The op risk department structure mirrors that of the wider organisation. Mike is no revolutionary: he intends to develop, not re-build, this model. My aim is to build on what weve got rather than reinvent the wheel. He points to the Country Operational Risk Groups (CORGs) as evidence of the systems strengths. Each CORG runs a monthly meeting to discuss op risk; the back office and support functions are integral to this. Staff discuss the top five risks now and predict what issues are likely to make top billing in six months. They are a forum for open discussion and dictate what decisions are needed to fulfil the banks governance role on compliance and legal issues. The results are then forwarded to business lines, regional heads and the central risk management department where Mike and his team assess what needs to be escalated. This has been very successful and I havent met another bank that has this system, Mike says.
He is determined to enhance existing processes, too. One priority is the implementation of an issue tracking system. Simply put, this is a centralised database where any issues, for example relating to HR, are maintained, monitored and tracked on a country-by-country and business-by-business basis. The systematic collation of this data allows the op risk function to ensure matters raised are being resolved in a timely basis and that someone is appointed to oversee each issue. These might include an office that has fallen behind on the banks Know Your Customer (KYC) project. If that is raised through the issue tracking system, it will be captured and rectified. But it does depend on human input and a willingness for staff in local offices to admit mistakes. That means a culture of openness is key. You have got to have an honest, courageous approach from countries in the expectation that we will solve difficulties together.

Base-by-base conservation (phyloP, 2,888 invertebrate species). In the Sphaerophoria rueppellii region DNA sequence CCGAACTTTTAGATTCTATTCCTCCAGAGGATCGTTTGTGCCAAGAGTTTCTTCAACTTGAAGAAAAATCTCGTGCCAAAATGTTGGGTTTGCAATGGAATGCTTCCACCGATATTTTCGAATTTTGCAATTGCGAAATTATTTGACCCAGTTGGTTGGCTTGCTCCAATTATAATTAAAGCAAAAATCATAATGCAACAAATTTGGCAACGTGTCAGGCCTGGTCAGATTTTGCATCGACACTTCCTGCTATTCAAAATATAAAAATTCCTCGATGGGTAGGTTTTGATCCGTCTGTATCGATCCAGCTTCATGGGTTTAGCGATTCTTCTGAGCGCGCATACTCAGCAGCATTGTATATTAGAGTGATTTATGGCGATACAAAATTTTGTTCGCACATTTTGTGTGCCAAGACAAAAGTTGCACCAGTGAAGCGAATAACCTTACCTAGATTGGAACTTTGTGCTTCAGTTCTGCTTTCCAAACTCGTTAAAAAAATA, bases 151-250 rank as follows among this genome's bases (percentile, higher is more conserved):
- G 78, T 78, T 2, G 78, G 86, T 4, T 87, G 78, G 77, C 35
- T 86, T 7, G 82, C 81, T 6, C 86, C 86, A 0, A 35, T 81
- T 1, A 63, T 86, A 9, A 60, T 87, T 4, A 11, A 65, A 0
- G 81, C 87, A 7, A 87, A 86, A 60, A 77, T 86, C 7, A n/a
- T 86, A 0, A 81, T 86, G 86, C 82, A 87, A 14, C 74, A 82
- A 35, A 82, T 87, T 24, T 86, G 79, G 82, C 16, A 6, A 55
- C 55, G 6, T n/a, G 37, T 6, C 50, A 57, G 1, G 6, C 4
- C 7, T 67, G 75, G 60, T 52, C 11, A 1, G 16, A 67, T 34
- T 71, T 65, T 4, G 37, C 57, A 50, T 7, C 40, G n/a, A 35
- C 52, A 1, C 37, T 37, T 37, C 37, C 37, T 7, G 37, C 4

Mikes other priority is compliance with the Integrated Prudential Sourcebook (IPSB) and Basel 2. He is adopting a wait-and-see approach on whether to take The Standardised Approach or the Advanced Measurement Approach as entry point. Much will depend on the quality of information he is able to collect.
For now, he is focused on updating and standardising information inputting in the loss database. Explanations for cause and effect will need to be aligned with Basel requirements. To ensure compliance with the IPSB, categorisation standards will be tighter. The level of analysis will be much higher and so when the data is in place, Mike and his team will be able to filter the data to look for any patterns that might have systemic impact. This approach will require Mike to start devising a system from scratch, although he will try and convert existing data to the new system.
When collected, the improved loss data will be shared across countries through web-enabling software. This information sharing is key to rectifying mistakes and Mike is convinced that it will help standardise procedures at the bank.
In other areas, Mike is making sure op risk procedures are not overly ambitious or onerous. In business continuity planning (BCP) and disaster recovery (DR), he is looking at tiering, by analysing the criticality of each location and process. And he realises the structure of op risk oversight needs to be carefully looked at. The delicate balance between regional and global functions and consumer and wholesale businesses has led to the number of committees proliferating. There are committees at the country level and the business level, as well as at the group level. And then there are specific committees, for example, one to assess reputational risk. Mike is keenly aware of the possibility for overlapping functions and bureaucratic overkill and says that there are critics of the current committee-heavy system. As he admits: You need to consider time efficiency. Otherwise you could spend your entire life in committees. Indeed, the bank is assessing this structure.
Mike appreciates that perhaps the biggest task is to educate all line managers that op risk is an integral part of their planning at all stages. The best way to do this is not to be coercive, but to show the managers the benefits of compliance and have them instigate procedures. They need to understand that op risk is all about business as usual. That will require him to constantly review procedures, to keep communication lines open and to offer appropriate training. It is lucky then that he has an open mind and a willingness to change. There are no right answers on how things are structured in op risk. Were all finding our way as we go.